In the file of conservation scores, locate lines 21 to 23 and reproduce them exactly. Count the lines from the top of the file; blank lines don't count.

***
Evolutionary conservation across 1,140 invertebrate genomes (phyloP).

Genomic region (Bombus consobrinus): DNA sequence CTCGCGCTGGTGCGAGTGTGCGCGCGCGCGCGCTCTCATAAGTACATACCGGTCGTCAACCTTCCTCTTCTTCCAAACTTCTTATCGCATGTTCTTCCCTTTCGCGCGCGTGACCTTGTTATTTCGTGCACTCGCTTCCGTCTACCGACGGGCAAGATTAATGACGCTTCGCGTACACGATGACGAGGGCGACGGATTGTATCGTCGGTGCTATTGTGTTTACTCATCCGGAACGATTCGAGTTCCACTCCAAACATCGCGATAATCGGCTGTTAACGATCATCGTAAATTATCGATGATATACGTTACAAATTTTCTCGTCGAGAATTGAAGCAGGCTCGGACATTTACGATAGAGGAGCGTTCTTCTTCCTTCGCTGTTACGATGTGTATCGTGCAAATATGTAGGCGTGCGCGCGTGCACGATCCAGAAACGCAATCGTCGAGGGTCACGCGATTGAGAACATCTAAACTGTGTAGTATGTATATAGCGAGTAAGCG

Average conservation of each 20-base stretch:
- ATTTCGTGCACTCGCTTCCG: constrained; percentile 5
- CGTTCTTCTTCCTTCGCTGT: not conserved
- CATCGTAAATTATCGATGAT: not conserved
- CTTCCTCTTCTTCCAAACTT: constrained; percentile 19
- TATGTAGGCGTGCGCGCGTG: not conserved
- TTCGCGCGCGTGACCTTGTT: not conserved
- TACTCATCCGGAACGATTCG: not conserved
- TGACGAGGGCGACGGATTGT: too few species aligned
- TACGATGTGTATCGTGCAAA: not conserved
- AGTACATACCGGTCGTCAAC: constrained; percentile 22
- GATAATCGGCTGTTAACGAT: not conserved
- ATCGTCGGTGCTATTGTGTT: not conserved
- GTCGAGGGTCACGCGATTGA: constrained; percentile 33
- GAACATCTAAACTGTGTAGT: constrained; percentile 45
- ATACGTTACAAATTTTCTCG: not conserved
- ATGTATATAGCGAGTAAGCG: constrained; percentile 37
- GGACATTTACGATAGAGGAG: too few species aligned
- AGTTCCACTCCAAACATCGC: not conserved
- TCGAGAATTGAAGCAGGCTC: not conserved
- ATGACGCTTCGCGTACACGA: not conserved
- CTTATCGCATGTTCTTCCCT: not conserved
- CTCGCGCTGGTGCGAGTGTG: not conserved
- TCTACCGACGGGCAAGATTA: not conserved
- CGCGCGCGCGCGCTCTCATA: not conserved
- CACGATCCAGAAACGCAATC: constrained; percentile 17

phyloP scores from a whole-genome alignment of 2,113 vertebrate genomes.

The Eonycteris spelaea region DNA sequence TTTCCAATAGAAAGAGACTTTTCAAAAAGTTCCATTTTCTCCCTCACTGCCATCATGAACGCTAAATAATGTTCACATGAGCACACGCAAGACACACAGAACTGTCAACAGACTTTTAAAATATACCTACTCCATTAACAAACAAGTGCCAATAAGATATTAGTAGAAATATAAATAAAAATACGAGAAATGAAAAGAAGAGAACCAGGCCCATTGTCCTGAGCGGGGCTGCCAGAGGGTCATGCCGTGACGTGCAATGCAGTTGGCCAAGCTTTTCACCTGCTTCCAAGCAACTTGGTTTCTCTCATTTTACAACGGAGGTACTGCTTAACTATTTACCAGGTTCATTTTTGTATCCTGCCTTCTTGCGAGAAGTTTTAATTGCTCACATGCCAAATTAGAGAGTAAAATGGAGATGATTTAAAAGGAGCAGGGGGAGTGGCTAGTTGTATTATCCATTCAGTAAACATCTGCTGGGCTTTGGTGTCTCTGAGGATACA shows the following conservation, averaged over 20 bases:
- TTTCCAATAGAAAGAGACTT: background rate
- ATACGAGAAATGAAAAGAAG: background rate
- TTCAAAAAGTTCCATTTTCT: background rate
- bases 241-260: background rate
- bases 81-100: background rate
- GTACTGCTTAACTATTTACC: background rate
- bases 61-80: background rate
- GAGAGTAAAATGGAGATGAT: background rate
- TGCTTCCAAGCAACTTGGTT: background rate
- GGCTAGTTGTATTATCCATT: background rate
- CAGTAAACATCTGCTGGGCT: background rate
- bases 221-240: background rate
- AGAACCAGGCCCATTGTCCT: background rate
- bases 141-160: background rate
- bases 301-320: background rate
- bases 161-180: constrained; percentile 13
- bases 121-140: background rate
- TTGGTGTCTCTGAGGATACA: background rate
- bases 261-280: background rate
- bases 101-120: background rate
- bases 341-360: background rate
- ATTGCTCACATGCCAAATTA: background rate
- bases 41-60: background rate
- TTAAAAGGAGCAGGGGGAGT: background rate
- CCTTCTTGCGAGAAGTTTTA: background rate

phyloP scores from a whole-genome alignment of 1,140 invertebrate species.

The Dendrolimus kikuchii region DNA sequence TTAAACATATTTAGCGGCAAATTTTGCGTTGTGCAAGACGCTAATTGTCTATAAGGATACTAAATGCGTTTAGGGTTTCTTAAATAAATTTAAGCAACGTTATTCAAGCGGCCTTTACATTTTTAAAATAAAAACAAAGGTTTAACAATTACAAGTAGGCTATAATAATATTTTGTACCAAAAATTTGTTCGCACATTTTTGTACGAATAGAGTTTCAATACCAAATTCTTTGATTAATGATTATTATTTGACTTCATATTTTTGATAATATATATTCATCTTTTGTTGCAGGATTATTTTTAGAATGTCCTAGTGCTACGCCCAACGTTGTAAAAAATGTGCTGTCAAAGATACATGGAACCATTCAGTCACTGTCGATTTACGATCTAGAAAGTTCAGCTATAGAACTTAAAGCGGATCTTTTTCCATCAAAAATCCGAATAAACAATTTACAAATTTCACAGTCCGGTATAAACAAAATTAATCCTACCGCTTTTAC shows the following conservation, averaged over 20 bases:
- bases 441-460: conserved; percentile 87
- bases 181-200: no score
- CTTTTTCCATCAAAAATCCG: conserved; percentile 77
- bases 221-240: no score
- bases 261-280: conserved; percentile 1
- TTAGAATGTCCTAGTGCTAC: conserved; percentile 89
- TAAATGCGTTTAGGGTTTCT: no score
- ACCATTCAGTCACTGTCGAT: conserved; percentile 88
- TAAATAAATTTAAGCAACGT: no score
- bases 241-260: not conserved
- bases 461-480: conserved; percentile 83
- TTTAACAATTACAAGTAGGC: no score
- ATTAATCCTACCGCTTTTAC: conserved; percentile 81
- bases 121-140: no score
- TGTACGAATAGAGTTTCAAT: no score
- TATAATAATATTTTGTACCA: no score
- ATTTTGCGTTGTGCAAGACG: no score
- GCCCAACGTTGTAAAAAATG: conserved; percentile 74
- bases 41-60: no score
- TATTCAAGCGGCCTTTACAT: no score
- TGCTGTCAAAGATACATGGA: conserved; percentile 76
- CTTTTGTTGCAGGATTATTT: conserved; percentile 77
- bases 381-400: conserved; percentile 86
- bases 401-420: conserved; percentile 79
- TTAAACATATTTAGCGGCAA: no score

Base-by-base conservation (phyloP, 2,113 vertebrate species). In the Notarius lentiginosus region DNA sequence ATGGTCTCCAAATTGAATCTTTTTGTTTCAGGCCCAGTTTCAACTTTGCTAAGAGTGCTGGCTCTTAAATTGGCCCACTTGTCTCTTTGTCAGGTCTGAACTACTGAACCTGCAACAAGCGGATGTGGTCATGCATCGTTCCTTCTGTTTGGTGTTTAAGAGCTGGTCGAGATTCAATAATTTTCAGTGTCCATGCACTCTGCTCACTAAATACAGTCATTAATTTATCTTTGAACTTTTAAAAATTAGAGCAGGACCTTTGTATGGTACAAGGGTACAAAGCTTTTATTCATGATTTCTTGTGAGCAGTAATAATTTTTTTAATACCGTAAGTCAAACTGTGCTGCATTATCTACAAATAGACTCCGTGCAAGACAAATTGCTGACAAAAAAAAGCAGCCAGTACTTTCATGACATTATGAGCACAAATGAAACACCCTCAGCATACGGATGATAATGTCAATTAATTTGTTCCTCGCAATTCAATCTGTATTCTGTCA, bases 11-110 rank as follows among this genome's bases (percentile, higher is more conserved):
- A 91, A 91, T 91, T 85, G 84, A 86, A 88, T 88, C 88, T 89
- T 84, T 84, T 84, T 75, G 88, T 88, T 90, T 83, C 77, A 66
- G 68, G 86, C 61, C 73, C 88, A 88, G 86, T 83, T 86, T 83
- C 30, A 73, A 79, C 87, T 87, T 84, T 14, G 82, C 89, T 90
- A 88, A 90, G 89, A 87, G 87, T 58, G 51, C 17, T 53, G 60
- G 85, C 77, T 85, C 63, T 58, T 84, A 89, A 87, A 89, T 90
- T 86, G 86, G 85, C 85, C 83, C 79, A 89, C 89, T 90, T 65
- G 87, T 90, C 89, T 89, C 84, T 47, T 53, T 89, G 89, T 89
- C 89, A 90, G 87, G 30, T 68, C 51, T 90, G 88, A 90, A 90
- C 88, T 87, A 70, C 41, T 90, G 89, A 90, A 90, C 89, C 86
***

- AGTTCCACTCCAAACATCGC: not conserved
- TCGAGAATTGAAGCAGGCTC: not conserved
- ATGACGCTTCGCGTACACGA: not conserved